14	   Test();
(gdb) s
Test () at vuln2.c:7
7	   printf("Some input: ");
(gdb) 
__printf (format=0x80000680 "Some input: ") at printf.c:28
28	printf.c: No such file or directory.
(gdb) q
A debugging session is active.

  Inferior 1 [process 16444] will be killed.

Quit anyway? (y or n) y
root@kali:~# 

What I was able to do using the Ubuntu 18.04-64bit version. Note I changed the name of the executable on the Ubuntu box.

root@ubuntu:~$ gdb testbuff 
GNU gdb (Ubuntu 8.1-0ubuntu3) 8.1.0.20180409-git
Copyright (C) 2018 Free Software Foundation, Inc.
License GPLv3+: GNU GPL version 3 or later <http://gnu.org/licenses/gpl.html>
This is free software: you are free to change and redistribute it.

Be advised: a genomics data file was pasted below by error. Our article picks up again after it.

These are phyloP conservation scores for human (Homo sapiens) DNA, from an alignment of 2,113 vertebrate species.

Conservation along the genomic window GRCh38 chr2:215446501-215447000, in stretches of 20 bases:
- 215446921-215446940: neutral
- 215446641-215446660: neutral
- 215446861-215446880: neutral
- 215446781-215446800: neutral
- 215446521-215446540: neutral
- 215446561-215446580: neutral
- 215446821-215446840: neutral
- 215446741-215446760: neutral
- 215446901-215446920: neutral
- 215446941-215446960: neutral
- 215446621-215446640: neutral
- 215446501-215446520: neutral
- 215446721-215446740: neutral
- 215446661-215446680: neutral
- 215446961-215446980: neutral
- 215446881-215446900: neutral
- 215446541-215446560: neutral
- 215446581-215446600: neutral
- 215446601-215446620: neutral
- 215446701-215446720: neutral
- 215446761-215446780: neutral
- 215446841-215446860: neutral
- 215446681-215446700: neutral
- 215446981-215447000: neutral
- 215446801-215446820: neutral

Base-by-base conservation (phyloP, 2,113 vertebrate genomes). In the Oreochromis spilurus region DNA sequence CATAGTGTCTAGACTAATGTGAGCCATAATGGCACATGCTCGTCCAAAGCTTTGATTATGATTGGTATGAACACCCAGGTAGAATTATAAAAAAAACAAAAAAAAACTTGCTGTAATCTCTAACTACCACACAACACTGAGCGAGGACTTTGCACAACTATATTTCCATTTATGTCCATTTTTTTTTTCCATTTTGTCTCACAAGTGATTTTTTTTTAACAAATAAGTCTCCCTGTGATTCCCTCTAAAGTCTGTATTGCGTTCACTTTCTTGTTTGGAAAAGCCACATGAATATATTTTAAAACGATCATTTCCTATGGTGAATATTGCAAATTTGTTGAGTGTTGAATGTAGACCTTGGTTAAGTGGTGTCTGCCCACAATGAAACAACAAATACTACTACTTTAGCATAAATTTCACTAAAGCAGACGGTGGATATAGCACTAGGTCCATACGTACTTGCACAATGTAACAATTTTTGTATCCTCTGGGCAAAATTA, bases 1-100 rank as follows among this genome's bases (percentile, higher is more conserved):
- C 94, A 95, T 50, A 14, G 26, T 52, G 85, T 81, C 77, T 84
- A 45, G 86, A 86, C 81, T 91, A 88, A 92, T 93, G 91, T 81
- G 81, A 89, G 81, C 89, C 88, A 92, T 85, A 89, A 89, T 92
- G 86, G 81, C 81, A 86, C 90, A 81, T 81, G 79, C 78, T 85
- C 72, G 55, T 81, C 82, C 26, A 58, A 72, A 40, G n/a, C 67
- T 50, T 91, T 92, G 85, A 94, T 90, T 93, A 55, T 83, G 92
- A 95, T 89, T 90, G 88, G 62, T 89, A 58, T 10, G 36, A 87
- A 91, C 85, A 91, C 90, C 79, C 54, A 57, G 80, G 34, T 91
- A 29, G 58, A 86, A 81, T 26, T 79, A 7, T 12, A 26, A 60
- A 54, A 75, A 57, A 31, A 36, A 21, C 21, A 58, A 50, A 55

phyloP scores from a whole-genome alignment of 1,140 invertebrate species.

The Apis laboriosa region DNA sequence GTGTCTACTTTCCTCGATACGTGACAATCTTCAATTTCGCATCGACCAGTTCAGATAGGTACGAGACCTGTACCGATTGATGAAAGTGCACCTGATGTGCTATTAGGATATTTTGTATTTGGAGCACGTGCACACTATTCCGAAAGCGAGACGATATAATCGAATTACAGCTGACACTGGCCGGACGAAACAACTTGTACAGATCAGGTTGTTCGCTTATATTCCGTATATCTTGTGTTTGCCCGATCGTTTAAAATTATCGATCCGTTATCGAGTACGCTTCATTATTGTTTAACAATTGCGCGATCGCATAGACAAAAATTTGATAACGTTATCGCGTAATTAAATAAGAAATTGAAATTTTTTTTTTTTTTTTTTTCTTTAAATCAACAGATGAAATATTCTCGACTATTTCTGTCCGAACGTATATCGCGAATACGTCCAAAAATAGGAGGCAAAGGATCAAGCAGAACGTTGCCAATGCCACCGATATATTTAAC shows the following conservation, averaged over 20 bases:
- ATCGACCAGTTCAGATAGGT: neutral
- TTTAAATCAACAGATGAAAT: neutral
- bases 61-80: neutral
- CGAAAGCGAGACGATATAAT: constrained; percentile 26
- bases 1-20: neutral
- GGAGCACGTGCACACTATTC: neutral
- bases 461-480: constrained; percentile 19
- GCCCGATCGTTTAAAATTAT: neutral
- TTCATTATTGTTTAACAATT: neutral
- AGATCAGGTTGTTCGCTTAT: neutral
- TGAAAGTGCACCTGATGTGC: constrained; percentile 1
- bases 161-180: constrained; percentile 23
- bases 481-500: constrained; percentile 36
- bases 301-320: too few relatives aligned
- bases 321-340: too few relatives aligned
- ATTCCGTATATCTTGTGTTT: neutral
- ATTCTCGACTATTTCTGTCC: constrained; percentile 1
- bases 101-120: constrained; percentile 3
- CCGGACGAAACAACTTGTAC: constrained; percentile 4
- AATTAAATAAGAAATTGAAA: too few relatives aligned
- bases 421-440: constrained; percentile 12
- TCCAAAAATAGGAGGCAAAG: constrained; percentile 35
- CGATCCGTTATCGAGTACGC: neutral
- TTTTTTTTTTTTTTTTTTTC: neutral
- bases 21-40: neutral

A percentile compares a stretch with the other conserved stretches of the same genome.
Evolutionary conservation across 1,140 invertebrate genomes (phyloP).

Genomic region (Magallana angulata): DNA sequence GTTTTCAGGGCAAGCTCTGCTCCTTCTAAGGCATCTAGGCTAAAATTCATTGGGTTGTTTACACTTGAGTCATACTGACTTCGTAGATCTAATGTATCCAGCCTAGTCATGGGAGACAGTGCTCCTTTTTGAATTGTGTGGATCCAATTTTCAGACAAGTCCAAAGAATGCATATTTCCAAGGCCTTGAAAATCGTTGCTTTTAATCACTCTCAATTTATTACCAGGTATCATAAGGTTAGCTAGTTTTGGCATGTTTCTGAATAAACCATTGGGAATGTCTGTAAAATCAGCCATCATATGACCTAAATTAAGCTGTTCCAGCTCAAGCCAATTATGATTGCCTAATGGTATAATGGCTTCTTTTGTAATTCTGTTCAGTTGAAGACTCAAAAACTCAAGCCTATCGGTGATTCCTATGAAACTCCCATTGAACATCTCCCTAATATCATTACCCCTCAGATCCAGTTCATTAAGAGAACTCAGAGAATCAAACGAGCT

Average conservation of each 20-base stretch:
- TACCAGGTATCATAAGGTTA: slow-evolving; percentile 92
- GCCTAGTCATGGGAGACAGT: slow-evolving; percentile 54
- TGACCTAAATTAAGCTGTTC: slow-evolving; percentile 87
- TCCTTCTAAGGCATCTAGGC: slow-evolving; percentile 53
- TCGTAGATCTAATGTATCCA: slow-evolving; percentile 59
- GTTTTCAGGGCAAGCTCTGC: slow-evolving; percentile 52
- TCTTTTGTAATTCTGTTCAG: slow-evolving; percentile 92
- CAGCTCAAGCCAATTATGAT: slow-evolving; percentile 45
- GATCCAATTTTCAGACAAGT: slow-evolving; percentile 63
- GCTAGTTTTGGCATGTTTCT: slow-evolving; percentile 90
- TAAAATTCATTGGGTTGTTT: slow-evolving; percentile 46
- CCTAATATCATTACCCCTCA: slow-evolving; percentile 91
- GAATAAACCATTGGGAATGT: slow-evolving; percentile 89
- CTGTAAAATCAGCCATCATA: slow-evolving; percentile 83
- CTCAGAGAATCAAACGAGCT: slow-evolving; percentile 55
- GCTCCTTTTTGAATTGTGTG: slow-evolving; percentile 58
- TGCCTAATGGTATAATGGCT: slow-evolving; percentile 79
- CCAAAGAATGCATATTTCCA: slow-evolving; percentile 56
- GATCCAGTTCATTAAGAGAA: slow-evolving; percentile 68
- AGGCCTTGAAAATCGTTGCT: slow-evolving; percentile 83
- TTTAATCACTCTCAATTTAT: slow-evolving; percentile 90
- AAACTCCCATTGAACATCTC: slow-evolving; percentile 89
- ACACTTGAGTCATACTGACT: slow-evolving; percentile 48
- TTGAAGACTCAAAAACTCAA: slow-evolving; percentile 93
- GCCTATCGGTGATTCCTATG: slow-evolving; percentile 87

There is NO WARRANTY, to the extent permitted by law.  Type "show copying"
and "show warranty" for details.
This GDB was configured as "x86_64-linux-gnu".
Type "show configuration" for configuration details.
For bug reporting instructions, please see:
<http://www.gnu.org/software/gdb/bugs/>.
Find the GDB manual and other documentation resources online at:
<http://www.gnu.org/software/gdb/documentation/>.
For help, type "help".
Type "apropos word" to search for commands related to "word"...
Reading symbols from testbuff...done.
(gdb) break main
Breakpoint 1 at 0x5e0: file testbuff.c, line 14.
(gdb) r
Starting program: /home/gs/testbuff 

Breakpoint 1, main (argc=1, argv=0xffffd244) at testbuff.c:14
14	   Test();
(gdb) s
Test () at testbuff.c:7
7	   printf("Some input: ");
(gdb) 
8	   gets(buff);
(gdb) 
Some input: AAA
9	   puts(buff);